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i was hoping to get feedback on an example mysql structure for a web application in a real world environment from people who have used complex mysql in real world situations before.

example ~

education management app. 80,000 users. each user gets his own database containing tables for -messages -uploads -grades -info

and more tables for other features

what I'm wondering is, and any info would be appreciated, in a situation like this

-is this databasing model efficient? (basically like 80,000 databases) or is there (and I have this itching feeling there is) a better way to do it? -what kind of dedicated server would this require? 80,000 databases each with 10-15 tables containing TONS of tables, with all 80,000 people accessing the site 20-30 times a day for 10-20 sessions

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None of the answers explicitly address the real problem--using MySQL in a multi-tenant architecture. I tagged your question "multi-tenant"; let's hope your immediately accepted answer doesn't drive off the multi-tenant experts. –  Mike Sherrill 'Cat Recall' Mar 8 '12 at 11:14

3 Answers 3

Start running.


Jokes aside, don't do that. Don't create one database per user. That's a hell to administer, maintain and to query. What if you need to know which users logged in yesterday? Will you query each database??

The structure you need is the same, only the amount of data changes. Just have one database, see how it goes and then optimize/fine tune.

I hate to bring this quote up, but in your case it totally applies:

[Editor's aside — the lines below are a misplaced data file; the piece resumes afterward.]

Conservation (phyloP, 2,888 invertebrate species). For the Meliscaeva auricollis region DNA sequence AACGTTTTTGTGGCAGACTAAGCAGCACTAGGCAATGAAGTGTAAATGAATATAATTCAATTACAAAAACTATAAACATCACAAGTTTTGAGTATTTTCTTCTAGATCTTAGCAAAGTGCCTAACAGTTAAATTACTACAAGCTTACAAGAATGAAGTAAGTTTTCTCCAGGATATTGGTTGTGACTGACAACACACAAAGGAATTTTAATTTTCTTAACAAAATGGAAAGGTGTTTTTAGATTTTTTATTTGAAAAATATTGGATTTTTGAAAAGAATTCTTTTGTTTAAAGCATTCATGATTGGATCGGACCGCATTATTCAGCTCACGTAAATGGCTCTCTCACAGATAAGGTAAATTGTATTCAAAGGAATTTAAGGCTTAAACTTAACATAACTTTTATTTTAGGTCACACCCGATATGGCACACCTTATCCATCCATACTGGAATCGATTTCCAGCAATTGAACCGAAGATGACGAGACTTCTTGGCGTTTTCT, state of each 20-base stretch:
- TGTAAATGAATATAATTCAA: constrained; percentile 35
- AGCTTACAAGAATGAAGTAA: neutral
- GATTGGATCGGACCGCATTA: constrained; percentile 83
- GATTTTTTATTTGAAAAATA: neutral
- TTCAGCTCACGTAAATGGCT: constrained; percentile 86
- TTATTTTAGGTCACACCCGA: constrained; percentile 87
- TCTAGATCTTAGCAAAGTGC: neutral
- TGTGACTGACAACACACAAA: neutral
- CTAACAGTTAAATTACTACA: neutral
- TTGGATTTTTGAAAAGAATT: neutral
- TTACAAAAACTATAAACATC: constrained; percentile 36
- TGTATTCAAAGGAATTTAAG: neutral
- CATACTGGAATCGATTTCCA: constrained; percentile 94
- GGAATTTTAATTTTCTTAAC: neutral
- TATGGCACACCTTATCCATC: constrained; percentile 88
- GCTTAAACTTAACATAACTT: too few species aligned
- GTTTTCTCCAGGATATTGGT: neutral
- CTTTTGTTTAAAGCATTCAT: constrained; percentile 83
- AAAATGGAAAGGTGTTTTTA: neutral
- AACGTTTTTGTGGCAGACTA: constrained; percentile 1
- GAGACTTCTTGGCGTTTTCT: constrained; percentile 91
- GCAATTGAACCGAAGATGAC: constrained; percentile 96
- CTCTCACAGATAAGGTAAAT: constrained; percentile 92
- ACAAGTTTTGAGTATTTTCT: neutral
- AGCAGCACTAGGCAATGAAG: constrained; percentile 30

Premature optimization is the root of all evil (Donald Knuth)

Don't try to optimize your solution before you know where your bottlenecks will be.

Just model your database the best you can. Worry about your constraints, PKs, FKs, Indexes. Do your homework. Then have your data and software going. Only then you will see where it works and where it hurts. At this moment, you optimize.

Only attack your enemy when you know who it is.

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Modding up. Can only hope to reinforces this message -- don't do it. –  Mike Ryan Mar 8 '12 at 2:56
thank you, definitely going to research more database design. But on a note, could in theory this implementation work and function normally in the example environment provided above? –  roozbubu Mar 8 '12 at 5:07

it can be efficient with the appropiate store engine to support that model. Most of the recent no-sql data stores (hadoop, bigtable, mongodb, etc.) work great for this sort of scenario.

If you think about it, a user data is an excellent way to partition data stores in isolated islands (most of interactions between different user databases does not need to be transactional, and there is very little if any exchange of write requests)

Basically i would think that no-sql doesn't give you any benefits for data relationships inside the user data island itself, so relational and no-relational stores performance differences should not matter that much

Given said that, traditional relational databases as mysql are not designed to be managed in-masse, so in this respect you might want to consider a different data store (or hiring a dba rock star)

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Both Adrian and Lurscher have already given lot of details.

Without knowing how much data and the schema it is hard to get into design. From outset with 80K active users the load doesn't seem to be huge even if they access the data hundreds of times a day. I have a feeling you could be able to create normalized schema for an OLTP environment with users table and work from there with other tables. And again it is the requirement that will drive the design. For example, what should be the response time for user query - sub-second, a second?

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